Jonas Brothers Bring 2 CSUN Music Alums on World Tour

  • CSUN alumnus Fabian Chavez '15 (left), accompanies Joe Jonas on tenor saxophone on the Jonas Brothers' "The Tour" in 2023. Photo by Ashley Gellman.

  • CSUN alumna Danica Pinner sits center stage playing the cello with Jonas Brothers surrounding her.

    CSUN alumna Danica Pinner '14 plays the cello at center stage, on tour with the Jonas Brothers. Photo by Miles Leaves.

  • Fabian Chavez plays the tenor saxophone while singer Kevin Jonas plays the guitar interacts.

    Fabian Chavez (left) plays the tenor saxophone alongside Kevin Jonas on the Jonas Brothers' "The Tour" in 2023. Photo by Ashley Gellman.

  • Danica Pinner sits with her cello at center stage among the Jonas Brothers while a green fluorescent light shines down on her.

    Alumna Danica Pinner (seated), with her cello at center stage, on tour with the Jonas Brothers. Photo by Ashley Gellman.

Bright lights, thousands of screaming fans — dream job. For CSUN alumni Fabian Chavez ’15 (Saxophone Performance/Jazz) and Danica Pinner ’14 (Cello Performance), this isn’t some distant fantasy. It’s right now, as the pair of early 30somethings tour with the Jonas Brothers.

“My work is my life, music is my life,” Chavez said.

The alumni, who met as classmates in the Mike Curb College of Arts, Media, and Communication, toured North America on the Jonas Brothers’ “The Tour” in 2023 — and, starting this summer, will criss-cross the globe on the pop-rock band’s upcoming “Five Albums. One Night. The World Tour,” experiencing different cultures and doing what they love. Chavez accompanies the band on the tenor saxophone, and Pinner plays the cello.

Pinner began playing with the brothers at the Hollywood Bowl shows on their reunion tour, “Happiness Begins,” in 2019. She had worked with Nick Jonas previously and received a call from the band’s music director, who asked her to join “The Tour.” Chavez was tapped to join the group’s backing musicians in July 2023 by a mutual friend, the group’s pianist.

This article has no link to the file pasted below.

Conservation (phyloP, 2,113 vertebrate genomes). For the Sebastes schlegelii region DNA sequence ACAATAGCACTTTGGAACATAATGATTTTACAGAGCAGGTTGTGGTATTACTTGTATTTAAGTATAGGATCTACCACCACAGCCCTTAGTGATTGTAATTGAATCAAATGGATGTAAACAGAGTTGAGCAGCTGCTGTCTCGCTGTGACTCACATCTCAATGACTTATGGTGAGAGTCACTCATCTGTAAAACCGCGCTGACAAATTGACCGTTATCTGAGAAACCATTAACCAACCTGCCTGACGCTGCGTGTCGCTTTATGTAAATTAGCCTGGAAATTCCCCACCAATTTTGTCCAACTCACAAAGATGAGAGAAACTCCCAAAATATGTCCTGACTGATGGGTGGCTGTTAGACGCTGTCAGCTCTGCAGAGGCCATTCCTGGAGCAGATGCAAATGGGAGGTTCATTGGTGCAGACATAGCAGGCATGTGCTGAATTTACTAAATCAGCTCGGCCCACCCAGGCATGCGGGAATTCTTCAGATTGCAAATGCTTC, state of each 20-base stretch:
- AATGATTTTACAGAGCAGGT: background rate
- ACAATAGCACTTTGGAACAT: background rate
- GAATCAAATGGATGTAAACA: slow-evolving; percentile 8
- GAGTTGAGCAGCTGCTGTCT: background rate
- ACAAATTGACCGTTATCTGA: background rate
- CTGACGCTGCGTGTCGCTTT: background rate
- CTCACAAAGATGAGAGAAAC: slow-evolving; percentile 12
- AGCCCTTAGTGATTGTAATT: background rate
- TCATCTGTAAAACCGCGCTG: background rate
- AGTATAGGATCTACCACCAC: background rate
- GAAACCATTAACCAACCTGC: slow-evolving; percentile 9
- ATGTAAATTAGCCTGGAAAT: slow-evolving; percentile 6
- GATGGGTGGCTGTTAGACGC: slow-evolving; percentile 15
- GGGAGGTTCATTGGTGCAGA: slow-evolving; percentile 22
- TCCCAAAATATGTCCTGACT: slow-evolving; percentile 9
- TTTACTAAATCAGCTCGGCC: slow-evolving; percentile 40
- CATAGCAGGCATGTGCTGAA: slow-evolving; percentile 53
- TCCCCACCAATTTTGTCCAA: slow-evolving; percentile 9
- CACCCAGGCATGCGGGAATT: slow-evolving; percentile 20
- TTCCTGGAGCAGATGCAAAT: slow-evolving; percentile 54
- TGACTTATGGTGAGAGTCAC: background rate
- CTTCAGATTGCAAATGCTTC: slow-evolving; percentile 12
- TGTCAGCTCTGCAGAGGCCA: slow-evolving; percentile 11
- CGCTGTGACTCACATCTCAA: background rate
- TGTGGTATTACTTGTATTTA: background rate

CSUN helped give Chavez and Pinner a world-class music education, they said, but the university also developed them as well-rounded individuals.

“What I took with me [from CSUN] is how to keep good relationships with people … and music is highly collaborative,” Pinner said. She learned how to connect her instrument to her voice in a jazz improv course, and she credited CSUN professors with teaching her responsibility and how to work with others — something for which she remains grateful.

Chavez looked back at his time with CSUN faculty, including Gary Pratt — professor emeritus of music and former co-director of the university’s renowned Jazz Studies Program — as inspiring, motivating and reassuring. Pratt frequently told students to “be the person [they] are and be confident in that,” Chavez recalled.

Transitioning from their time as students to life on the road as touring musicians was a drastic change. Adjusting to the travel schedule was challenging. Their routine typically consists of playing a show, and then getting on a tour bus and waking up in a new city every day — while sometimes going months without seeing their families.

“But the moment we step on stage, it’s time to party,” Pinner said. They genuinely love the music they’re performing, making their job that much more thrilling, both musicians agreed. Chavez described the shows as a “party, [a] spectacle — and memorable.”

Both musicians already have racked up a long list of credits with some of pop’s biggest names. Pinner has played cello live at the Greek Theatre for Avril Lavigne, for Christina Aguilera at the 2021 People’s Choice Awards, for Lewis Capaldi live on “The Ellen Degeneres Show” and many more. Chavez has played flute for six songs on Tyler, the Creator’s recent album, “Call Me If You Get Lost,” and saxophone on the song “Ladders” by Mac Miller, among others.

Both offered advice to aspiring musicians — especially those who want to work in Hollywood and beyond: Say ‘yes’ to every opportunity, support other musicians and, “aside from being a good musician,” be a good colleague.

As working musicians on the world’s biggest stages, they understand that they’re creating memories and evoking emotions.

“Any opportunity I get to make people feel something, makes me happy and full,” Chavez said.

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